Chicago - In the midst of a hot Moroccan summer, Moroccans are preparing for a heated parliamentary election season in the next couple of months.
Chicago – In the midst of a hot Moroccan summer, Moroccans are preparing for a heated parliamentary election season in the next couple of months.
The result of which will reveal the coalition of the next Moroccan governments and cabinets. In preparation for the upcoming elections scheduled for October 7th, Moroccans are faced with the same faces that have tainted the political scene for decades.
In these couple of months, Moroccans are gearing up to choose their representatives in the Moroccan Parliament which determines what parties would lead the government in the next five years.
However, do they really have a choice?
Many Moroccans are attacking the current ruling Islamist Party PJD for their weak achievements, unpopular laws, and inflation that marked their term on the top of the government in the last 5 years. Others are gearing up and embracing alternative administrative parties whose leaders have been accused of corruption, or are lacking people’s trust.
During his last speech, King Mohammed VI called for Moroccans to “carefully choose their representatives”. While some Moroccans believed that the King’s speech was a call to discipline the political scene in Morocco, others are still frustrated about the slow reform process that his majesty is leading to fight corruption; they believe that the speech was just a necessary formality that happens before every election season. As a result many groups, famous artists and ordinary citizens are calling Moroccans to boycott the rigged upcoming elections. In light of the state’s protection of corruption, the majority of Moroccans lost faith in the system and gave up on politics or elections as a process for a better change.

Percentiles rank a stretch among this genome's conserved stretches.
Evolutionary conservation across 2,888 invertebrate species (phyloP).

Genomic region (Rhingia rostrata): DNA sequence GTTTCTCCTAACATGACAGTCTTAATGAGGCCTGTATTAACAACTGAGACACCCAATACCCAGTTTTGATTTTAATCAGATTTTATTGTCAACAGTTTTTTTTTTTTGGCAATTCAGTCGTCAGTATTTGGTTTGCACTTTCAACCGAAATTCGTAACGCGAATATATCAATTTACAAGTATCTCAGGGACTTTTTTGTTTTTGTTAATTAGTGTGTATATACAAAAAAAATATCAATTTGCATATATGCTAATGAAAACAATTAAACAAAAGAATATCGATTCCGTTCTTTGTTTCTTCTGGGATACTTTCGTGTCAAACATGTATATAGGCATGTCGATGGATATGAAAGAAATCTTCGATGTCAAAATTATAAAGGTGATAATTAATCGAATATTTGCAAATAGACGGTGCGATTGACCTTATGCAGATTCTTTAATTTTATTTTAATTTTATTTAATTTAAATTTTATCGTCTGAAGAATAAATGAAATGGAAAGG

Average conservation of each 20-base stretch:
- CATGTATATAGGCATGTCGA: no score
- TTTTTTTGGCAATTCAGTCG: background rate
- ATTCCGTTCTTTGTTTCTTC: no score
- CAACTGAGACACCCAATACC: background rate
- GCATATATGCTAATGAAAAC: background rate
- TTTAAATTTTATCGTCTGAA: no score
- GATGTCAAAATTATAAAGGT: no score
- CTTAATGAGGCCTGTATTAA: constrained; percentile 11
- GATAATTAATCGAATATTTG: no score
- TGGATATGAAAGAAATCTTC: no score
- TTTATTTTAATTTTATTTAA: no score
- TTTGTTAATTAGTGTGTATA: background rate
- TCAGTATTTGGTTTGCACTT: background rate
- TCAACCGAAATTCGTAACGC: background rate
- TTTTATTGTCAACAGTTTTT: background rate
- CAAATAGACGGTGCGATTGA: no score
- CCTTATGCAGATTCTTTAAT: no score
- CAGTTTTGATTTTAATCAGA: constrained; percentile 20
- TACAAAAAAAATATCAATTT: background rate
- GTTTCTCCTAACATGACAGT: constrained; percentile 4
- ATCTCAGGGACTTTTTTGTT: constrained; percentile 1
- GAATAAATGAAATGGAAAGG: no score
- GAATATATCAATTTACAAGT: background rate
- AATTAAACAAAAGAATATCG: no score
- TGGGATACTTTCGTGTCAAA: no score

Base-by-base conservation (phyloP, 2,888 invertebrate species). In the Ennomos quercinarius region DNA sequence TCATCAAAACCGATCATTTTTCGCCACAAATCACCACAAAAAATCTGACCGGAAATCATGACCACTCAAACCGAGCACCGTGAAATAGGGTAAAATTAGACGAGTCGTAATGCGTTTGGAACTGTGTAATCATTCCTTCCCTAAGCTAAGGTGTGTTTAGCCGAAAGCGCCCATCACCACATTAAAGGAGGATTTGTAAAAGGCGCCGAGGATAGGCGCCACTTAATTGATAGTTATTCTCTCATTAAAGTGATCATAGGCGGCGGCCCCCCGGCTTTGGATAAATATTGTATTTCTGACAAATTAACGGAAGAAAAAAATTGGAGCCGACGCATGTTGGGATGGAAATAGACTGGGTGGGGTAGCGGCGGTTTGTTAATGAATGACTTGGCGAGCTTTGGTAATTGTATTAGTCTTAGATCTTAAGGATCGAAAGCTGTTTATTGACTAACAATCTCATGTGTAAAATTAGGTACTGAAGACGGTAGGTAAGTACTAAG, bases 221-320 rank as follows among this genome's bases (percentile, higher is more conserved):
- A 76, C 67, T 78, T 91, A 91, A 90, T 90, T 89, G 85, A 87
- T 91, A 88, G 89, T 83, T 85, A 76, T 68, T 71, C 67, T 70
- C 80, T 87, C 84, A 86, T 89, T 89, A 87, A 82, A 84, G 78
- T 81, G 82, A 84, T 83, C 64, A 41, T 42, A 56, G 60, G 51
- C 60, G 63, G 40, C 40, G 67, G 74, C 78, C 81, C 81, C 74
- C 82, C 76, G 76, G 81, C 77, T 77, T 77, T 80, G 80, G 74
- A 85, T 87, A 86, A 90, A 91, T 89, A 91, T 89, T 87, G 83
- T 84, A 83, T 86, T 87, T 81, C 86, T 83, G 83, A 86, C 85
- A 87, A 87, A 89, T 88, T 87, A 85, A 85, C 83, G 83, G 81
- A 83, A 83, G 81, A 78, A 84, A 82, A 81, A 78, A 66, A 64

The majority of Moroccans have lost trust in the over 35 political parties that present the same old corrupt faces; politicians who have been accused of corruption, embezzlement, and using their positions to enrich themselves and their families. When Moroccans see known corrupt politicians are appointed into key positions, and benefit from the state estates while earning millions of dirhams in pensions for doing nothing meaningful for the country, that could make them lose faith in the system.
A few weeks ago, reports came out that some already enriched politicians and public servants benefited from a state land purchase at a very low price. At the same time the majority of Moroccans suffer from poverty, lack of services in healthcare, and deteriorating educational system with mostly poor housing conditions, this translates into very low participation and turn out in elections.
Historically, the kingdom has rarely tried politicians and members of the oligarchy for corruption. This has frustrated Moroccans about the slow reform process and translated into low political participation in the past few elections.
Ironically, with high unemployment rates among college-educated Moroccan youth, many Moroccan politicians don’t even have a high school degree, yet they hold key functional positions within the parliament, are heads of political parties, and manage entire regions and local municipalities. This leads to a lack of confidence in the political system and the state’s will to seriously fight corruption. There have been calls to require a certain educational levels for members of the parliament, but in vain.
In Morocco the state does not only protect corruption, but contributes to it, and encourages corrupt politicians to continue to embezzle state’s funds at the expense of the livelihoods of ordinary hard-working Moroccans.
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